Jekyll2019-10-15T13:17:50+00:00https://math.virginia.edu/feed.xmlMathematics at the University of VirginiaOfficial website of Department of Mathematics at the University of VirginiaUVA MathPublic lecture by Diane Hoffoss2019-10-13T00:00:00+00:002019-10-13T00:00:00+00:00https://math.virginia.edu/2019/10/Hoffoss-public-lecture<p>Public lecture by Prof. Diane Hoffoss (University of San Diego)
“Unfolding Humanity: Mathematics at Burning Man”
will be
on October 21 at 5:30pm in Physics Building 204. The public talk is for general audience.</p>
<p>Diane will visit UVa on October 21-22, see <a href="http://www.people.virginia.edu/~sm4cw/Diane_Hoffoss.html">here</a> for a full schedule of events and more details.</p>
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<h5 id="public-lecture-title-unfolding-humanity-mathematics-at-burning-man">Public Lecture Title: Unfolding Humanity: Mathematics at Burning Man</h5>
<p>A two-ton interactive sculpture called Unfolding Humanity came to life at Burning Man 2018, the world’s most influential large-scale sculpture showcase. Rising 12 feet tall with an 18-foot wingspan in the Nevada desert, the unfolding dodecahedron was illuminated by 16,000 LEDs, requiring 6500 person hours and $40,000 in funds. Its interior, large enough to hold 15 people, was fully lined with massive mirrors, alluding to a possible shape of our universe. The unfolding exterior points to the 500-year-old work of Albrecht Dürer, and the tantalizing open problem of discovering a geometric unfolding for every convex polyhedron. This talk outlines the journey of two mathematicians embracing the role of amateur sculpture artists.</p>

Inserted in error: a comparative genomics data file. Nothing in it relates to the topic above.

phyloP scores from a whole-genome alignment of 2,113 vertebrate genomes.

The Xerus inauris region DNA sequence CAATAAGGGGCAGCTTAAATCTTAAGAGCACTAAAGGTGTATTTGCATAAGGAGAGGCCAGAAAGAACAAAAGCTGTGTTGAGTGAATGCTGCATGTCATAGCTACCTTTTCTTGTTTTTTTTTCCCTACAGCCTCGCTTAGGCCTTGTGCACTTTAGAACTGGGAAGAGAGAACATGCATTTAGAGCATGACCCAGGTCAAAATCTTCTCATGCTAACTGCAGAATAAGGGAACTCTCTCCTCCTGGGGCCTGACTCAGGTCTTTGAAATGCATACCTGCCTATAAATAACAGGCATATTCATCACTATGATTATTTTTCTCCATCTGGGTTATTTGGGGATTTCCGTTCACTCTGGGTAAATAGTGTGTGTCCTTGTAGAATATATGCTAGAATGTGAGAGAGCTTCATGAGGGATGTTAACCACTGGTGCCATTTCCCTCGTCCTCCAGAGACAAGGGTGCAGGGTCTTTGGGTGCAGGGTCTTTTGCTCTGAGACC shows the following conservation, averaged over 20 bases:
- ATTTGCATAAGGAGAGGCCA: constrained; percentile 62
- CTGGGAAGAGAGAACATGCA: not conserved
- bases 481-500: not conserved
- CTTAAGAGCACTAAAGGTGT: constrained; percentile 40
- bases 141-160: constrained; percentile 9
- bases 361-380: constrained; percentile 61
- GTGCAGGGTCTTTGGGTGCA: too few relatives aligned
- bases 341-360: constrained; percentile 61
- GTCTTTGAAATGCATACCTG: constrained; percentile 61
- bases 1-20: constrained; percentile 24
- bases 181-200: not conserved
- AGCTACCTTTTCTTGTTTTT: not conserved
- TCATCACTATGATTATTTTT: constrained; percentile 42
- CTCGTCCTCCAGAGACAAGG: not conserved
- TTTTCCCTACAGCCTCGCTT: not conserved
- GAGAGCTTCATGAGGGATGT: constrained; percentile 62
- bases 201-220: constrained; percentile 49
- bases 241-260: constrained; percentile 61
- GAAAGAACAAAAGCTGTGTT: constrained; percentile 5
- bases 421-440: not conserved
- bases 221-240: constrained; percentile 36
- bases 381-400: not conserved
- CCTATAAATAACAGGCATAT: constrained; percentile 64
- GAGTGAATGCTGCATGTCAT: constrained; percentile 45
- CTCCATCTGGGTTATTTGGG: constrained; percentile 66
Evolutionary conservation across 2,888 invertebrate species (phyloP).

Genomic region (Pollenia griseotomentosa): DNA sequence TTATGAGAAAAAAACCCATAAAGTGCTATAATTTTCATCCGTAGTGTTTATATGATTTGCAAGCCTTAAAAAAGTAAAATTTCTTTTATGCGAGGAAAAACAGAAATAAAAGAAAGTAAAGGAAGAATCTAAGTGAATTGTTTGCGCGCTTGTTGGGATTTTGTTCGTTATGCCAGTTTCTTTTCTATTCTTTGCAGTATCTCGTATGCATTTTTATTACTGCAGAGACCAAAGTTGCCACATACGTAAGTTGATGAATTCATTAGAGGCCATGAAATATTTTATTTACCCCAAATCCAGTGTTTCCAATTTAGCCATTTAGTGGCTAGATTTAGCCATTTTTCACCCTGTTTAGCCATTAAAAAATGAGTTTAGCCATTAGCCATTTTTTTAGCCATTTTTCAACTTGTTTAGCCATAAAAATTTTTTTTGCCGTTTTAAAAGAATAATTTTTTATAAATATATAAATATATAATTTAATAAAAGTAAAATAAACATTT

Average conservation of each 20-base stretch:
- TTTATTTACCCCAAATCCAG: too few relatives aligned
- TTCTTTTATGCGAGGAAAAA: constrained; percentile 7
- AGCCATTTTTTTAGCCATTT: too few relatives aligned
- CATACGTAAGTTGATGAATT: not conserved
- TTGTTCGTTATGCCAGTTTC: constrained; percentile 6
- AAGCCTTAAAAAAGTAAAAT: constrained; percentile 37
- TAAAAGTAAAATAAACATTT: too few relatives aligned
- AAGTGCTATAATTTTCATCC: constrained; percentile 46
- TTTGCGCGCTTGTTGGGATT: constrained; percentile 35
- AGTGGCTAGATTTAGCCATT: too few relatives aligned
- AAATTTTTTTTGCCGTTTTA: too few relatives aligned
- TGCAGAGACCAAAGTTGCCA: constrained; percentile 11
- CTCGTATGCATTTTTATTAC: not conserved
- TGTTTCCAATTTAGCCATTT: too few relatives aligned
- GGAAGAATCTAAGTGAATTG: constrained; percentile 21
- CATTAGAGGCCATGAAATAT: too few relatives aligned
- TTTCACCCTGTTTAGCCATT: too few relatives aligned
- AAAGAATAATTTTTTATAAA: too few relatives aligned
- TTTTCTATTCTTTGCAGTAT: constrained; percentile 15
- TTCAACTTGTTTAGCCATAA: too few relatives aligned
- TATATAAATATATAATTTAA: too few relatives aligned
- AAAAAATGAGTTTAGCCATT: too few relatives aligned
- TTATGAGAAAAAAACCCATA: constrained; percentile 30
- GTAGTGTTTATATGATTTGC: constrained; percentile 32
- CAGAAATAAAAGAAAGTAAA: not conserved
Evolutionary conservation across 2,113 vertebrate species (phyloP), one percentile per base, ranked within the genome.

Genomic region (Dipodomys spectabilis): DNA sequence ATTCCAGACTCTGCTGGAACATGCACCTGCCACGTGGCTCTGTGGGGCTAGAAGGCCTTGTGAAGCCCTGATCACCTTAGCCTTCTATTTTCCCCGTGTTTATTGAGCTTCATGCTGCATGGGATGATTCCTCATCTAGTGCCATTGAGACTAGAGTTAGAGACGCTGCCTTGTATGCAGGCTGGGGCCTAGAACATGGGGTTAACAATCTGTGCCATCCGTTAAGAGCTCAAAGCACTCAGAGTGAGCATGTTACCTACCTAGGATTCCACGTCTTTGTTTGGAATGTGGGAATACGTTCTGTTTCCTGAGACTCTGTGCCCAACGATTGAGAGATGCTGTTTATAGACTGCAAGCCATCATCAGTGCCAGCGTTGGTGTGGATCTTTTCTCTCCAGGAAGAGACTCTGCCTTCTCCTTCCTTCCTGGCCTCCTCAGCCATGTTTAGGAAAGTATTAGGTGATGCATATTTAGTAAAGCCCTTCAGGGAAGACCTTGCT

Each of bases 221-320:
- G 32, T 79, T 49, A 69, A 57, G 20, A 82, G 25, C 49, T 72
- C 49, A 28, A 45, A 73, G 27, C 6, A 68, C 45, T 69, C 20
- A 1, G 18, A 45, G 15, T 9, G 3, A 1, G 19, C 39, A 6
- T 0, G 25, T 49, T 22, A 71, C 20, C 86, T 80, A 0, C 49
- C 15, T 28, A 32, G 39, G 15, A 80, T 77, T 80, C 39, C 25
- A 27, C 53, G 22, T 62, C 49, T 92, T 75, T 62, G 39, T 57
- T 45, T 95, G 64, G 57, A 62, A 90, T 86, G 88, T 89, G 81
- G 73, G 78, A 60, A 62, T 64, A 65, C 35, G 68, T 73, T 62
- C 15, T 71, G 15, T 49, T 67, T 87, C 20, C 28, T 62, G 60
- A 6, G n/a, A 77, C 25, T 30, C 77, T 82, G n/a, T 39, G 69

<hr />
<h5 id="geometry-seminar-title-topological-and-geometric-complexity-for-hyperbolic-3-manifolds">Geometry Seminar Title: Topological and Geometric Complexity for Hyperbolic 3-Manifolds</h5>
<p>We will introduce Scharlemann-Thompson handle decompositions of a 3-manifold, and a generalization of this which we call a graph decomposition. Using these, we define topological measures of complexity for the manifold. In the case where the manifold has additional metric structure, we use Morse and Morse-like functions to give geometric definitions of complexity as well. We will then reveal connections between these geometric and topological complexities.</p>
<hr />
<h5 id="short-bio">Short Bio:</h5>
<p>Diane Hoffoss is an Associate Professor of Mathematics at the University of San Diego with research interests in the areas of 3-manifold topology, foliations, and hyperbolic geometry. She has also worked at NASA JPL on problems involving optimizing the scheduling of communication between the Mars rovers, Mars orbiters, and the 3 Deep Space Network stations on Earth, and she has written a computer program which computes length spectra of hyperbolic manifolds which was included in the software system SnapPea.</p>
<p>She has also combined her love of the visual side of mathematics with her programming skills in the creation of several large-scale art installations at Burning Man. Most notably, she was Lead Artist and Project Co-Lead for her project Unfolding Humanity, a 12’ unfolding dodecahedron which included programmed LED animations and an interior infinity mirror room, and was Lighting Artist and Software Lead for a multimedia, 42’ diameter torus called The Journey Project.</p>UVA MathPublic lecture by Prof. Diane Hoffoss (University of San Diego) “Unfolding Humanity: Mathematics at Burning Man” will be on October 21 at 5:30pm in Physics Building 204. The public talk is for general audience. Diane will visit UVa on October 21-22, see here for a full schedule of events and more details.Upcoming mathematics competitions2019-10-01T00:00:00+00:002019-10-01T00:00:00+00:00https://math.virginia.edu/2019/10/competitions<ol>
<li>